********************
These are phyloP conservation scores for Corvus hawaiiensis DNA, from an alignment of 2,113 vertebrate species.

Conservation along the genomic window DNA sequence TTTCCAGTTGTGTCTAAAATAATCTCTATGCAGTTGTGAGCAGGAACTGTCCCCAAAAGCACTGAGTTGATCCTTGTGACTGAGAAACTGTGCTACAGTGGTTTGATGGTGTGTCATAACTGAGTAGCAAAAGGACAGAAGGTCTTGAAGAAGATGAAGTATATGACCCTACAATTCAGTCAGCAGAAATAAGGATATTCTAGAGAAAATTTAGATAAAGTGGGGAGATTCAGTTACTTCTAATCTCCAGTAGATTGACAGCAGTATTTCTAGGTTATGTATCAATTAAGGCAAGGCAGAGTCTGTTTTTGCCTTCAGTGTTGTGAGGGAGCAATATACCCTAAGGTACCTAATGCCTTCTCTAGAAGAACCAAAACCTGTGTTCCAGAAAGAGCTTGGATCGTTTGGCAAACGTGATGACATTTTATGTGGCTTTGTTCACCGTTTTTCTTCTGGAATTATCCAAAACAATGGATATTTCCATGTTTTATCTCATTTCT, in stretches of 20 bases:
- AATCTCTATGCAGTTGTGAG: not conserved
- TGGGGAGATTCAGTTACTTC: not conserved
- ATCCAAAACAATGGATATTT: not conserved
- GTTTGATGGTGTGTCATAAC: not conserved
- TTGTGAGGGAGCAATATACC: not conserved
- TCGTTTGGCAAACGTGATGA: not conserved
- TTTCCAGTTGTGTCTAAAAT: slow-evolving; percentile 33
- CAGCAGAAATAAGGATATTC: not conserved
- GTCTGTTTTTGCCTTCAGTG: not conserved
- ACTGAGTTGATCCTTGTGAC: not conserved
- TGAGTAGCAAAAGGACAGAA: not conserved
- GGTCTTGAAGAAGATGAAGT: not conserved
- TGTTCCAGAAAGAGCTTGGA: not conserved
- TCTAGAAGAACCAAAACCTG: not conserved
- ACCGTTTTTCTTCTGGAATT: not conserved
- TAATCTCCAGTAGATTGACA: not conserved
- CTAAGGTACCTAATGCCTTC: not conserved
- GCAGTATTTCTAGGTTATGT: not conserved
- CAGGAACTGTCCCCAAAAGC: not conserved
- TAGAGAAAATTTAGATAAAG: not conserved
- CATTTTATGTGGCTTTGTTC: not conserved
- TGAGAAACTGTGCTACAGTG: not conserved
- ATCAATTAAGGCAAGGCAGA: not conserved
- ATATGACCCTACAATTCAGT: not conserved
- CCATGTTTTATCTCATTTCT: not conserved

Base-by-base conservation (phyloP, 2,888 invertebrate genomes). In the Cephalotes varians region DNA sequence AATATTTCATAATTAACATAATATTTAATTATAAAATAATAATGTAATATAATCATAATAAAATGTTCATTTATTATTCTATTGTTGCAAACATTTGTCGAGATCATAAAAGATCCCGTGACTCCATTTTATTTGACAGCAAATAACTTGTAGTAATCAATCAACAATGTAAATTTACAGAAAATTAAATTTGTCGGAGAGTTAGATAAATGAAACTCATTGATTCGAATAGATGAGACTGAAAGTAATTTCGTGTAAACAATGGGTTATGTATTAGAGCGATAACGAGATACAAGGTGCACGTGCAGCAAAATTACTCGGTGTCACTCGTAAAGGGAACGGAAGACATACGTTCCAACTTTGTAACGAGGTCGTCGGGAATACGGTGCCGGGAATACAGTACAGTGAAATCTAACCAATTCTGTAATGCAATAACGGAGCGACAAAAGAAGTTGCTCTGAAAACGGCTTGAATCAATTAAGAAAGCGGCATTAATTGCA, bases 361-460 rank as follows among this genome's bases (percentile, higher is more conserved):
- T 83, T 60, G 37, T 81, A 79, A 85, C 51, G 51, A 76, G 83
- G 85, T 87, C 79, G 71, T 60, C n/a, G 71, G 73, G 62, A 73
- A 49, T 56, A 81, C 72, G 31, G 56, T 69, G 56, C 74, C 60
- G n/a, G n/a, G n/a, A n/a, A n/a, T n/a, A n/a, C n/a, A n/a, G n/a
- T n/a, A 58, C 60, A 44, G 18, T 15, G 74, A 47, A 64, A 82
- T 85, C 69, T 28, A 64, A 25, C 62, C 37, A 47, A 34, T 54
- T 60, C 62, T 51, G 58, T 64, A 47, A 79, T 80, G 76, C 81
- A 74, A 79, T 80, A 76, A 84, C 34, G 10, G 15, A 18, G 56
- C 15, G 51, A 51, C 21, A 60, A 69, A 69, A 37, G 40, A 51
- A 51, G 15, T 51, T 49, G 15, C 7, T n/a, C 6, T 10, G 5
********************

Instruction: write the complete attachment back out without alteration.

These are phyloP conservation scores for Corvus hawaiiensis DNA, from an alignment of 2,113 vertebrate species.

Conservation along the genomic window DNA sequence TTTCCAGTTGTGTCTAAAATAATCTCTATGCAGTTGTGAGCAGGAACTGTCCCCAAAAGCACTGAGTTGATCCTTGTGACTGAGAAACTGTGCTACAGTGGTTTGATGGTGTGTCATAACTGAGTAGCAAAAGGACAGAAGGTCTTGAAGAAGATGAAGTATATGACCCTACAATTCAGTCAGCAGAAATAAGGATATTCTAGAGAAAATTTAGATAAAGTGGGGAGATTCAGTTACTTCTAATCTCCAGTAGATTGACAGCAGTATTTCTAGGTTATGTATCAATTAAGGCAAGGCAGAGTCTGTTTTTGCCTTCAGTGTTGTGAGGGAGCAATATACCCTAAGGTACCTAATGCCTTCTCTAGAAGAACCAAAACCTGTGTTCCAGAAAGAGCTTGGATCGTTTGGCAAACGTGATGACATTTTATGTGGCTTTGTTCACCGTTTTTCTTCTGGAATTATCCAAAACAATGGATATTTCCATGTTTTATCTCATTTCT, in stretches of 20 bases:
- AATCTCTATGCAGTTGTGAG: not conserved
- TGGGGAGATTCAGTTACTTC: not conserved
- ATCCAAAACAATGGATATTT: not conserved
- GTTTGATGGTGTGTCATAAC: not conserved
- TTGTGAGGGAGCAATATACC: not conserved
- TCGTTTGGCAAACGTGATGA: not conserved
- TTTCCAGTTGTGTCTAAAAT: slow-evolving; percentile 33
- CAGCAGAAATAAGGATATTC: not conserved
- GTCTGTTTTTGCCTTCAGTG: not conserved
- ACTGAGTTGATCCTTGTGAC: not conserved
- TGAGTAGCAAAAGGACAGAA: not conserved
- GGTCTTGAAGAAGATGAAGT: not conserved
- TGTTCCAGAAAGAGCTTGGA: not conserved
- TCTAGAAGAACCAAAACCTG: not conserved
- ACCGTTTTTCTTCTGGAATT: not conserved
- TAATCTCCAGTAGATTGACA: not conserved
- CTAAGGTACCTAATGCCTTC: not conserved
- GCAGTATTTCTAGGTTATGT: not conserved
- CAGGAACTGTCCCCAAAAGC: not conserved
- TAGAGAAAATTTAGATAAAG: not conserved
- CATTTTATGTGGCTTTGTTC: not conserved
- TGAGAAACTGTGCTACAGTG: not conserved
- ATCAATTAAGGCAAGGCAGA: not conserved
- ATATGACCCTACAATTCAGT: not conserved
- CCATGTTTTATCTCATTTCT: not conserved

Base-by-base conservation (phyloP, 2,888 invertebrate genomes). In the Cephalotes varians region DNA sequence AATATTTCATAATTAACATAATATTTAATTATAAAATAATAATGTAATATAATCATAATAAAATGTTCATTTATTATTCTATTGTTGCAAACATTTGTCGAGATCATAAAAGATCCCGTGACTCCATTTTATTTGACAGCAAATAACTTGTAGTAATCAATCAACAATGTAAATTTACAGAAAATTAAATTTGTCGGAGAGTTAGATAAATGAAACTCATTGATTCGAATAGATGAGACTGAAAGTAATTTCGTGTAAACAATGGGTTATGTATTAGAGCGATAACGAGATACAAGGTGCACGTGCAGCAAAATTACTCGGTGTCACTCGTAAAGGGAACGGAAGACATACGTTCCAACTTTGTAACGAGGTCGTCGGGAATACGGTGCCGGGAATACAGTACAGTGAAATCTAACCAATTCTGTAATGCAATAACGGAGCGACAAAAGAAGTTGCTCTGAAAACGGCTTGAATCAATTAAGAAAGCGGCATTAATTGCA, bases 361-460 rank as follows among this genome's bases (percentile, higher is more conserved):
- T 83, T 60, G 37, T 81, A 79, A 85, C 51, G 51, A 76, G 83
- G 85, T 87, C 79, G 71, T 60, C n/a, G 71, G 73, G 62, A 73
- A 49, T 56, A 81, C 72, G 31, G 56, T 69, G 56, C 74, C 60
- G n/a, G n/a, G n/a, A n/a, A n/a, T n/a, A n/a, C n/a, A n/a, G n/a
- T n/a, A 58, C 60, A 44, G 18, T 15, G 74, A 47, A 64, A 82
- T 85, C 69, T 28, A 64, A 25, C 62, C 37, A 47, A 34, T 54
- T 60, C 62, T 51, G 58, T 64, A 47, A 79, T 80, G 76, C 81
- A 74, A 79, T 80, A 76, A 84, C 34, G 10, G 15, A 18, G 56
- C 15, G 51, A 51, C 21, A 60, A 69, A 69, A 37, G 40, A 51
- A 51, G 15, T 51, T 49, G 15, C 7, T n/a, C 6, T 10, G 5